The game-changing malware that shocked the ICS/OT world is back in the news and still has lessons to share.

What did Stuxnet do?

First unleashed in 2009, the Stuxnet virus had multiple components including an aggressive malware tuned to find and corrupt processes run by Siemens STEP7-based PLCs. Its objective was to stealthily manipulate the speed of the sensitive enrichment centrifuges — causing attrition rather than blatant physical destruction. The Stuxnet worm reportedly infected more than 200,000 machines in 14 Iranian facilities and may have ruined up to 10% of the 9,000 centrifuges in Natanz.

How Stuxnet works: The air gap myth

Back in 2010, Iran’s Natanz nuclear facility, like many others before and since, relied on the concept of non-connected and isolated networks as a form of cyber security. Proponents of this approach — dubbed an air gap because it implies physical space between the organization’s networked assets and the outside world — believe it provides sufficient protection for facilities that don’t require Internet access or ubiquitous IT/enterprise services.

  • Cyber security is important mostly for IT and enterprise systems.
  • Proven security strategies don’t apply to the majority of operational technology systems because the risk of disruption is too high in OT.

How did Stuxnet spread?

Stuxnet came in two waves. Less is known about the first wave, which was more of a slow burn and less noisy, making it less likely to be discovered. The second wave was the one that made international headlines with its more demonstrative and decidedly less surgical approach.

  • Leveraged a Windows Shortcut (.lnk) zero-day vulnerability that thwarted the disabling USB and removable media auto-play.
  • Used stolen code signing certificates to make its malicious payloads appear as legitimate drivers that were recognized by the operating system and ignored by anti-virus and policy enforcement controls.
  • Leveraged vulnerabilities in Windows print spooling network services (usually on by default) hosts where infection was not possible through RPC/SMB/SQL and USB insertion. This included privilege escalation.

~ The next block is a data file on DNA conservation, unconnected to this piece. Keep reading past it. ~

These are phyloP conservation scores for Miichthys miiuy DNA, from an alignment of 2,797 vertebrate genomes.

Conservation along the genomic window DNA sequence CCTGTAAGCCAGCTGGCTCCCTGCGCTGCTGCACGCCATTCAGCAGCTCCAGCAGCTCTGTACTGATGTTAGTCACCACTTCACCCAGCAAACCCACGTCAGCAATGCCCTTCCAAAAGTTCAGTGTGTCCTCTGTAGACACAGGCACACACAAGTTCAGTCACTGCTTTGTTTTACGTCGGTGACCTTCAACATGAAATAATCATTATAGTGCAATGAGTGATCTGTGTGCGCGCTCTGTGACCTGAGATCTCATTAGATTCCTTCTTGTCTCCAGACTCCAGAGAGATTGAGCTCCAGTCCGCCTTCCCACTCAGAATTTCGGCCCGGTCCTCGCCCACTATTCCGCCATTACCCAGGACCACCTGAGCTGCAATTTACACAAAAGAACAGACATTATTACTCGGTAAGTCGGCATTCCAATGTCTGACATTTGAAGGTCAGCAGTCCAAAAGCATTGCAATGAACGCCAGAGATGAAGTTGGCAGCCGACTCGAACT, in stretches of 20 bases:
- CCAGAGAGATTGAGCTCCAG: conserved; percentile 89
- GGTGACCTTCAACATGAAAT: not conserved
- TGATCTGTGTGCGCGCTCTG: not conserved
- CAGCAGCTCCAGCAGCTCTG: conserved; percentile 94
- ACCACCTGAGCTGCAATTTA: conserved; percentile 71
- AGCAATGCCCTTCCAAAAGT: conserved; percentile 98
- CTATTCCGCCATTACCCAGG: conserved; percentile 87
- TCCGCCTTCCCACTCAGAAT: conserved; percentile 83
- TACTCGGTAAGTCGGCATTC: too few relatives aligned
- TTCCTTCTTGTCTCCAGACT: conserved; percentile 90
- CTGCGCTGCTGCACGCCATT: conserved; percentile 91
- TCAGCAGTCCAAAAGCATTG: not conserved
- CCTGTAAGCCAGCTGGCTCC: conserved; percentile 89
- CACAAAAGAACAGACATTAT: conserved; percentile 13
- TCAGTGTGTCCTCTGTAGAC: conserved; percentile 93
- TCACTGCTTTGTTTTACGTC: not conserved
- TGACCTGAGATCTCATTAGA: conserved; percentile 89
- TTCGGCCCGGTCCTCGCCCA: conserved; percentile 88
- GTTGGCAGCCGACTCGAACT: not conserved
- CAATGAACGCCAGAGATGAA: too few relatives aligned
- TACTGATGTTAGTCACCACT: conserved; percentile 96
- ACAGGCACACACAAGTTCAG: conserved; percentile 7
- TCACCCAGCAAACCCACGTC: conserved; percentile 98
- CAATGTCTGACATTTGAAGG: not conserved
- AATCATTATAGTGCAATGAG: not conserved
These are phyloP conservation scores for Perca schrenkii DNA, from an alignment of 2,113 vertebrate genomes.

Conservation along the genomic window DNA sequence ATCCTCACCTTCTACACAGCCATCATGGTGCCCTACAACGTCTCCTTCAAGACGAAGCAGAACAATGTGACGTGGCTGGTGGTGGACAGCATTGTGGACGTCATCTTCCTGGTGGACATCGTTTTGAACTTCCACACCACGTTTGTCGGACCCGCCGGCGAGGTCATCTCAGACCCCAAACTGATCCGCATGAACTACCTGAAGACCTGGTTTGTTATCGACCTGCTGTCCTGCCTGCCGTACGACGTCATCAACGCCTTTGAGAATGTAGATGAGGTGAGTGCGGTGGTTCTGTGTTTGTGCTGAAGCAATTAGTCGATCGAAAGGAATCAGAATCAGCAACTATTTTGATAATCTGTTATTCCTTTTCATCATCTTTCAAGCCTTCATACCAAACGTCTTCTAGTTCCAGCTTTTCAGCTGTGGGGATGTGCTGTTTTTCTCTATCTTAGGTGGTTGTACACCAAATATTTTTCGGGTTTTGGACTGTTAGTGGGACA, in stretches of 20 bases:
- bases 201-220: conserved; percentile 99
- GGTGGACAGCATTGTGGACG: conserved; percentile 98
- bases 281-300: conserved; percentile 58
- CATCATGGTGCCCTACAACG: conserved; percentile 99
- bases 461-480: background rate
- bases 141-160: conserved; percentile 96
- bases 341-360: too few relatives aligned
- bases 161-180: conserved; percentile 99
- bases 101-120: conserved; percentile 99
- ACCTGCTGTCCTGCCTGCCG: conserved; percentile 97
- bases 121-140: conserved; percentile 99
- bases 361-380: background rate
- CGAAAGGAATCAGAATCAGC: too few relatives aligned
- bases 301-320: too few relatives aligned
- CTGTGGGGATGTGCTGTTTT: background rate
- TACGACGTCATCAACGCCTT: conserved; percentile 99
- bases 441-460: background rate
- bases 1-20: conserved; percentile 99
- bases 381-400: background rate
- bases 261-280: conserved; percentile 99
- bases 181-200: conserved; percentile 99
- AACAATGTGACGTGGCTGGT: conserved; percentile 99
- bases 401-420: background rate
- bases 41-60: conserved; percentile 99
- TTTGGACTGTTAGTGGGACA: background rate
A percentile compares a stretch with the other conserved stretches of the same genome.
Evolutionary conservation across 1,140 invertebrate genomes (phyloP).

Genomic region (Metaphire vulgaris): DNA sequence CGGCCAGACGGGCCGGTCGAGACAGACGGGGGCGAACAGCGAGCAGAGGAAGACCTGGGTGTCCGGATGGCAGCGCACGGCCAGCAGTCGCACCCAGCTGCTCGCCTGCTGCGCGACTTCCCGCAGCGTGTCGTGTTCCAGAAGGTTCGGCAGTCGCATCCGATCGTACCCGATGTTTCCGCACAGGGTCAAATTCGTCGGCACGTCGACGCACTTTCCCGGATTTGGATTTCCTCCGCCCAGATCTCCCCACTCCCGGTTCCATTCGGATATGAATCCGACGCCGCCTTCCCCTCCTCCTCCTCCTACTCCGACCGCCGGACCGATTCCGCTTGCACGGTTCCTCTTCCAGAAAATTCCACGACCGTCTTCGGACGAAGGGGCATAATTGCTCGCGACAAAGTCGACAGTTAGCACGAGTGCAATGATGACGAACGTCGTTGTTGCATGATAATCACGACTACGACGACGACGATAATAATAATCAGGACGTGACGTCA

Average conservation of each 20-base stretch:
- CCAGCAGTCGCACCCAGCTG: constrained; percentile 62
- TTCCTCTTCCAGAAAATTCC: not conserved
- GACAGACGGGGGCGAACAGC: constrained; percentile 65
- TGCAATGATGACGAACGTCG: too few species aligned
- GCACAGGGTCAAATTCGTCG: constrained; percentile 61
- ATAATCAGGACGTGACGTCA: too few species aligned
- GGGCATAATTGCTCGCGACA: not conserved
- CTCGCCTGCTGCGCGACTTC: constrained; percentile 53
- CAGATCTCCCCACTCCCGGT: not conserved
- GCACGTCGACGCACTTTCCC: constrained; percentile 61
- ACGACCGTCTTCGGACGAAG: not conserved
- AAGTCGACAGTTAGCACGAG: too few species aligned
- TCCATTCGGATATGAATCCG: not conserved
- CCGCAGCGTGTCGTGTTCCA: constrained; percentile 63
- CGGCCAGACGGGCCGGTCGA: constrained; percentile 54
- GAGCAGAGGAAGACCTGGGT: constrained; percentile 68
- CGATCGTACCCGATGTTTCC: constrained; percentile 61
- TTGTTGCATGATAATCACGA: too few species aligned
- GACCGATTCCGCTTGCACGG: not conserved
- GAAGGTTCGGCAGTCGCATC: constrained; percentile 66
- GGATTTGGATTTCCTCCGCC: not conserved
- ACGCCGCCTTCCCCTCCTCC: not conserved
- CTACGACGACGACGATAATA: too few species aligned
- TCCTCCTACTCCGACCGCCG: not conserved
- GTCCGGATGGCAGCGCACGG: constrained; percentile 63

• Possessed the ability to leverage the OPC protocol to traverse segments.
  • Infected Siemens STEP7 project files, replacing legitimate STEP7 DLLs with modified malicious ones, and using hard-coded credentials to log in to the Siemens WinCC SCADA database to identify specific targets.
  • Rendered itself dormant if appropriate criteria were not met.

How to prevent Stuxnet

It’s unlikely Stuxnet could have been entirely averted given the skill and motivation of the parties responsible. Let’s face it, if you attract the ire of highly skilled and well-funded nation-state attackers, not much can be done to avoid compromise. Still, there are some lessons to be learned from the Stuxnet scenario. ICS/OT defenders today can glean prescriptive insights on what didn’t work including:

  • Traditional anti-virus would not have found this type of malware.
  • Updated host OS may have helped with some of the exploits, but again, unlikely given the attackers’ skill level.
  • Strict removable media policies and enforcement (potentially even hot glue) could have prevented an initial infection or, at least, made it much harder.
  • Sufficient host hardening to include disabling unnecessary services like the Windows printer spooling service would have made lateral movement more difficult.
  • Sufficient network segmentation might have stopped the attackers from pivoting across the environment while better monitoring might have alerted defenders to anomalous traffic.
  • Diligent application of security policy could have isolated and contained the malware as it beaconed across network zones and layers where it did not belong.
  • Most importantly, better-trained resources and appropriate out-of-band (OOB) monitoring for anomalies within the centrifuge halls could have contained the damage early on in the attack.

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